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Furosemide is a potent diuretic which is an anthranilic acid derivative. Chemically, it is 4-chloro-N-furfuryl-5-sulfamoylanthranilic acid. Furosemide is indicated for the treatment of oedema associated with congestive heart failure, cirrhosis of the liver, and renal disease, including the nephrotic syndrome.
Here I report a case of a diabetic patient, with nephrotic syndrome, who experienced marked improvement in diabetic macular oedema after systemic treatment with furosemide.
A 41 year old woman with type II insulin dependent diabetes mellitus was referred for decrease in vision in both eyes over the past 2 months. Besides the diabetes, her past medical history was positive for irregular menstrual cycle and gastroparesis. The patient had also noticed a gain in weight of about 30 lb (13.5 kg) over the same period of time, from 154 lb (69.3 kg) to 196 lb (88.2 kg). She was treated with insulin for the diabetes and Regulin Forte for the irregular menstrual cycle. Her glycosylated haemoglobin was 9.5%.
On examination her best corrected visual acuity (VA) was 20/400 in both eyes. Anterior segment examination was normal. Dilated biomicroscopic examination of the retina of both eyes revealed diffuse macular oedema. There were also a few microaneurysms scattered throughout the posterior pole, but no hard exudates. Fluorescein angiography (FA) examination confirmed the presence of background diabetic retinopathy and demonstrated diffuse leakage in the macula of both eyes (fig 1). Optical coherence tomography (OCT) examination of the macula in both eyes confirmed the presence of macular oedema. The central retinal thickness measured by OCT was 763 μm in the right eye and 722 μm in the left eye (fig 2A–B). The patient was offered grid laser treatment for the macular oedema, but she did not feel well and she refused the treatment. A follow up appointment was arranged for 3 weeks’ time.
The following day the patient presented to the emergency room complaining of nausea and weakness. She was admitted to the hospital with a diagnosis of nephrotic syndrome and fluid overload. Her albuminuria level was 350 mg/l (normal value <12 mg/l).
She was treated with systemic furosemide 40 mg twice a day for 2 weeks. A few days after starting the treatment with furosemide she began to lose weight. She also noticed an improvement in her vision. In 3 weeks the patient lost 30 lb (13.5 kg) and she had returned to her usual weight of 154 lb (69.3 kg). Three weeks later her vision had improved to 20/80 in both eyes. On fundus examination there was marked improvement in the macular oedema in both eyes. OCT examination confirmed the partial resolution of the macular oedema. The central retinal thickness measured by OCT was 250 μm in the right eye and 218 μm in the left eye (fig 2C, D)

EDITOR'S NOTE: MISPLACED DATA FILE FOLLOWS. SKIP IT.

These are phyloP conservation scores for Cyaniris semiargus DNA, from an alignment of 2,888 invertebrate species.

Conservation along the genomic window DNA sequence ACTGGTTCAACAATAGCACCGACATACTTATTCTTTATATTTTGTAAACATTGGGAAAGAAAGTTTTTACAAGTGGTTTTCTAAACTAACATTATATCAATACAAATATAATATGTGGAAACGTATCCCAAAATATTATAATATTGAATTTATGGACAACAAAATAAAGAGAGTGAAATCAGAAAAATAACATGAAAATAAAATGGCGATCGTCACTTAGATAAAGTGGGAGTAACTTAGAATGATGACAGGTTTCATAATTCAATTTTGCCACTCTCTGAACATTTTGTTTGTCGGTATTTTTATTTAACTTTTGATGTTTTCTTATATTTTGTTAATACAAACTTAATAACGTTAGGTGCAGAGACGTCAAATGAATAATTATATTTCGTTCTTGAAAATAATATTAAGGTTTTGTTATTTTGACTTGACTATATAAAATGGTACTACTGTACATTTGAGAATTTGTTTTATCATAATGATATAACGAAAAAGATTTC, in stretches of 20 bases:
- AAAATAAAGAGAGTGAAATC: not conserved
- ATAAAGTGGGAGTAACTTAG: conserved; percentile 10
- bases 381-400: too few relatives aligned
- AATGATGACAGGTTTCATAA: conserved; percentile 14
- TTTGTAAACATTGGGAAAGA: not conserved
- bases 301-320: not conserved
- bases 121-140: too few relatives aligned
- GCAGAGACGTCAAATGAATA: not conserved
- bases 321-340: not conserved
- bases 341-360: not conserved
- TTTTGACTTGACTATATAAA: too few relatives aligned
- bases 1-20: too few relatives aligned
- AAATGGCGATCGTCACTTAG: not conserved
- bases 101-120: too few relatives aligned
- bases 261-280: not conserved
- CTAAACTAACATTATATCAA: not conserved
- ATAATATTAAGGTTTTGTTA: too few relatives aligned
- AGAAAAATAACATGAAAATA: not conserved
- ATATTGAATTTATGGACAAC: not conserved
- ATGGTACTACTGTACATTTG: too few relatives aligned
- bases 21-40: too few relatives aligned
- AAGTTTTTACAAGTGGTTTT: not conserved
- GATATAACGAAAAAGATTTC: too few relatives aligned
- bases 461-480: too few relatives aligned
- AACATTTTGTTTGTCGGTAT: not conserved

Diabetic macular oedema is characterised by hyperpermeability of retinal blood vessels and subsequent formation of hard exudates and macular oedema, the degree of which can be estimated by measurement of retinal thickness. The severity and progression of diabetic macular oedema has been associated with the presence of nephrotic syndrome and to the degree of proteinuria.1–5 In a recent study Knudsen et al demonstrated the presence of an association between retinal thickness as evaluated OCT, and glomerular leakage as evaluated by urinary albumin excretion rate in type II diabetic patients with diabetic macular oedema.5
Nephrotic syndrome is characterised by massive proteinuria, which leads to hypoproteinaemia/hypoalbuminaemia, hyperlipidaemia with elevated cholesterols, triglycerides and other lipids, and oedema. The oedema results not only from the hypo-osmolar state caused by the loss of plasma proteins, but also from abnormal salt and water retention.
Furosemide is used in the treatment of fluid overload experienced by patients with nephrotic syndrome because it is a potent and rapid acting diuretic. It has been demonstrated that furosemide inhibits primarily the absorption of sodium and chloride not only in the proximal and distal tubules but also in the loop of Henle.
I reported what is, to my knowledge, the first case of marked improvement of diabetic macular oedema after systemic treatment with furosemide documented by OCT examination. I think that the fluid overload secondary to the nephrotic syndrome was the main cause of the worsening of the macular oedema in this patient, and that the intensive treatment with furosemide was responsible for reducing the amount of fluid overload and resolving the macular oedema. The exact mechanism of the action of furosemide in resolving the macular oedema is unknown. Tsuboi et al demonstrated that furosemide inhibits fluid absorption across retinal pigment epithelium (RPE) in an experimental model of retinal detachment in monkeys.6 According to their study furosemide could worsen the presence of a neurosensory macular detachment especially in a patient where the subneurosensory retina fluid collection is secondary to a defect in RPE pump.7 However, the FA study of this patient at presentation demonstrated multiple retinal microaneurysms at the posterior pole of both eyes and diffuse intraretinal microvascular leakage of dye in the late phase of the study. The FA study was consistent with the appearance of diffuse diabetic macular oedema. In such cases the intraretinal and subneurosensory retina leakage of dye is secondary to a microvascular retinal defect and not to a failure in the RPE pump. I think that restoration of more normal oncotic pressure within the retinal vasculature was the underlying reason for the response to the drug of the diabetic macular oedema.
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